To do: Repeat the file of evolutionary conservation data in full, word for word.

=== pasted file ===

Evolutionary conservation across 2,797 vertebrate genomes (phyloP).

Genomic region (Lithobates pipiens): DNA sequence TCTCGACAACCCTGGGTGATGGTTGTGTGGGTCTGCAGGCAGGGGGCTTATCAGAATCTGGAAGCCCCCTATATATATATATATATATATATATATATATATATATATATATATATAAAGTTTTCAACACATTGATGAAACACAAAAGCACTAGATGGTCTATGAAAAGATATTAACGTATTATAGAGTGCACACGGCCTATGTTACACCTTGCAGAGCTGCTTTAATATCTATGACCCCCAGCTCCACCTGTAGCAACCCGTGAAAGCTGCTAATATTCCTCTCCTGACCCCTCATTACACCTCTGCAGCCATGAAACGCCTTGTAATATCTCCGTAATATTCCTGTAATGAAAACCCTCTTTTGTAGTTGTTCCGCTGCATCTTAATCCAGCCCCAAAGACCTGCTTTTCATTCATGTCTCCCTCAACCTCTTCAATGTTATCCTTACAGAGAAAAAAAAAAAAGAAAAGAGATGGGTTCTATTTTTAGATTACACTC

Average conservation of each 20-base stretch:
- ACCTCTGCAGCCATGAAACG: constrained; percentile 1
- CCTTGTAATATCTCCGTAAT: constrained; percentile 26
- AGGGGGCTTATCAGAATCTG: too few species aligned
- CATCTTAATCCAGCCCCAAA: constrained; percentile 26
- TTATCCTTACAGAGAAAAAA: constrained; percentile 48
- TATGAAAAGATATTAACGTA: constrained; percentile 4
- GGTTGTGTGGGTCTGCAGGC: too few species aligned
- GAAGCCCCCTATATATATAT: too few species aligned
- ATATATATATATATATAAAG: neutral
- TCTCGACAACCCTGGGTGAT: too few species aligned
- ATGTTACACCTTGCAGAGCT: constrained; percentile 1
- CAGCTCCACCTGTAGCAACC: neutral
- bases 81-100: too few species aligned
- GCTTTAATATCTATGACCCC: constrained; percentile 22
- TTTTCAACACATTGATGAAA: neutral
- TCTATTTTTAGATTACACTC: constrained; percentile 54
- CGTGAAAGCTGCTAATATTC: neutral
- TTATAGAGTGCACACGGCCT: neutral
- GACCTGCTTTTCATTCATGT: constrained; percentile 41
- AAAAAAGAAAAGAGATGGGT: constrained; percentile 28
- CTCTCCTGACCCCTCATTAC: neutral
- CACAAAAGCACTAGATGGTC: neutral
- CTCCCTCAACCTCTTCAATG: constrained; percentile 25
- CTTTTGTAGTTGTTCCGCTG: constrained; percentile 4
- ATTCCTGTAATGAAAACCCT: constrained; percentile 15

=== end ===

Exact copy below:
Evolutionary conservation across 2,797 vertebrate genomes (phyloP).

Genomic region (Lithobates pipiens): DNA sequence TCTCGACAACCCTGGGTGATGGTTGTGTGGGTCTGCAGGCAGGGGGCTTATCAGAATCTGGAAGCCCCCTATATATATATATATATATATATATATATATATATATATATATATATAAAGTTTTCAACACATTGATGAAACACAAAAGCACTAGATGGTCTATGAAAAGATATTAACGTATTATAGAGTGCACACGGCCTATGTTACACCTTGCAGAGCTGCTTTAATATCTATGACCCCCAGCTCCACCTGTAGCAACCCGTGAAAGCTGCTAATATTCCTCTCCTGACCCCTCATTACACCTCTGCAGCCATGAAACGCCTTGTAATATCTCCGTAATATTCCTGTAATGAAAACCCTCTTTTGTAGTTGTTCCGCTGCATCTTAATCCAGCCCCAAAGACCTGCTTTTCATTCATGTCTCCCTCAACCTCTTCAATGTTATCCTTACAGAGAAAAAAAAAAAAGAAAAGAGATGGGTTCTATTTTTAGATTACACTC

Average conservation of each 20-base stretch:
- ACCTCTGCAGCCATGAAACG: constrained; percentile 1
- CCTTGTAATATCTCCGTAAT: constrained; percentile 26
- AGGGGGCTTATCAGAATCTG: too few species aligned
- CATCTTAATCCAGCCCCAAA: constrained; percentile 26
- TTATCCTTACAGAGAAAAAA: constrained; percentile 48
- TATGAAAAGATATTAACGTA: constrained; percentile 4
- GGTTGTGTGGGTCTGCAGGC: too few species aligned
- GAAGCCCCCTATATATATAT: too few species aligned
- ATATATATATATATATAAAG: neutral
- TCTCGACAACCCTGGGTGAT: too few species aligned
- ATGTTACACCTTGCAGAGCT: constrained; percentile 1
- CAGCTCCACCTGTAGCAACC: neutral
- bases 81-100: too few species aligned
- GCTTTAATATCTATGACCCC: constrained; percentile 22
- TTTTCAACACATTGATGAAA: neutral
- TCTATTTTTAGATTACACTC: constrained; percentile 54
- CGTGAAAGCTGCTAATATTC: neutral
- TTATAGAGTGCACACGGCCT: neutral
- GACCTGCTTTTCATTCATGT: constrained; percentile 41
- AAAAAAGAAAAGAGATGGGT: constrained; percentile 28
- CTCTCCTGACCCCTCATTAC: neutral
- CACAAAAGCACTAGATGGTC: neutral
- CTCCCTCAACCTCTTCAATG: constrained; percentile 25
- CTTTTGTAGTTGTTCCGCTG: constrained; percentile 4
- ATTCCTGTAATGAAAACCCT: constrained; percentile 15